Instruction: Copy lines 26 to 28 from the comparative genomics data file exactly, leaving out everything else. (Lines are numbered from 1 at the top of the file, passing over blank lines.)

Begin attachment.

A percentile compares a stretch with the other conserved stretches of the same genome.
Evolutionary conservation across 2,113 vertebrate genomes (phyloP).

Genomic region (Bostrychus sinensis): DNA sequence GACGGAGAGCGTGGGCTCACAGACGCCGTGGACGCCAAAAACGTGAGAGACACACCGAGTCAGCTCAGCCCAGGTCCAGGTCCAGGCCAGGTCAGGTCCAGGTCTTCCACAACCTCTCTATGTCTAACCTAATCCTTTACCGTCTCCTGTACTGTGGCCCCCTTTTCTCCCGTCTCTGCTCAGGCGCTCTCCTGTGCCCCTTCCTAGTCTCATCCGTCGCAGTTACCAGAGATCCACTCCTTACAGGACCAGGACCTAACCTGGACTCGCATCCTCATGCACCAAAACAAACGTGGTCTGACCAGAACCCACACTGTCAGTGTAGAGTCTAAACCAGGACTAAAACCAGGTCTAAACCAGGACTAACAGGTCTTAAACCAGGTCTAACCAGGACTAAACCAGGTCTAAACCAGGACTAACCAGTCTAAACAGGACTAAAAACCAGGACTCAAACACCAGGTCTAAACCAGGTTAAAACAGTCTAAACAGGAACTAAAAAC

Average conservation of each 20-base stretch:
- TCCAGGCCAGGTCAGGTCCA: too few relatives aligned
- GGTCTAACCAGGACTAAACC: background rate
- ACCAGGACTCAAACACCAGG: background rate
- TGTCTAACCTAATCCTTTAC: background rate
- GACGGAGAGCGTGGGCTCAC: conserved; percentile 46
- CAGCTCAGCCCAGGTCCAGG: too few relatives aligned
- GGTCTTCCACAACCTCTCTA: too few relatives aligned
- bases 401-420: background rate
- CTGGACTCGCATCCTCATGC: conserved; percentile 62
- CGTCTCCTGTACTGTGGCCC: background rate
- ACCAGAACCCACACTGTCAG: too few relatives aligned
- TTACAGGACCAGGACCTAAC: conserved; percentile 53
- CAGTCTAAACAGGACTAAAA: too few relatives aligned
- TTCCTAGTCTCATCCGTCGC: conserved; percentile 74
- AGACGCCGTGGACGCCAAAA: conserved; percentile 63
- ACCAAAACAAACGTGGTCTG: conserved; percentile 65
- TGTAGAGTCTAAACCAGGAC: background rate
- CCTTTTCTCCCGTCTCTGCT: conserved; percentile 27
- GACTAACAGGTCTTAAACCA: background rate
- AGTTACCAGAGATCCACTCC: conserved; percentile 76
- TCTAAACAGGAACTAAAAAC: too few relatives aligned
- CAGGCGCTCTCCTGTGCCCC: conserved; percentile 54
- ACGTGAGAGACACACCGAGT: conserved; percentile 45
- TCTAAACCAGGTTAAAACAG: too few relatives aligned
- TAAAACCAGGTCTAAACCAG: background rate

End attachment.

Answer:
- CAGGCGCTCTCCTGTGCCCC: conserved; percentile 54
- ACGTGAGAGACACACCGAGT: conserved; percentile 45
- TCTAAACCAGGTTAAAACAG: too few relatives aligned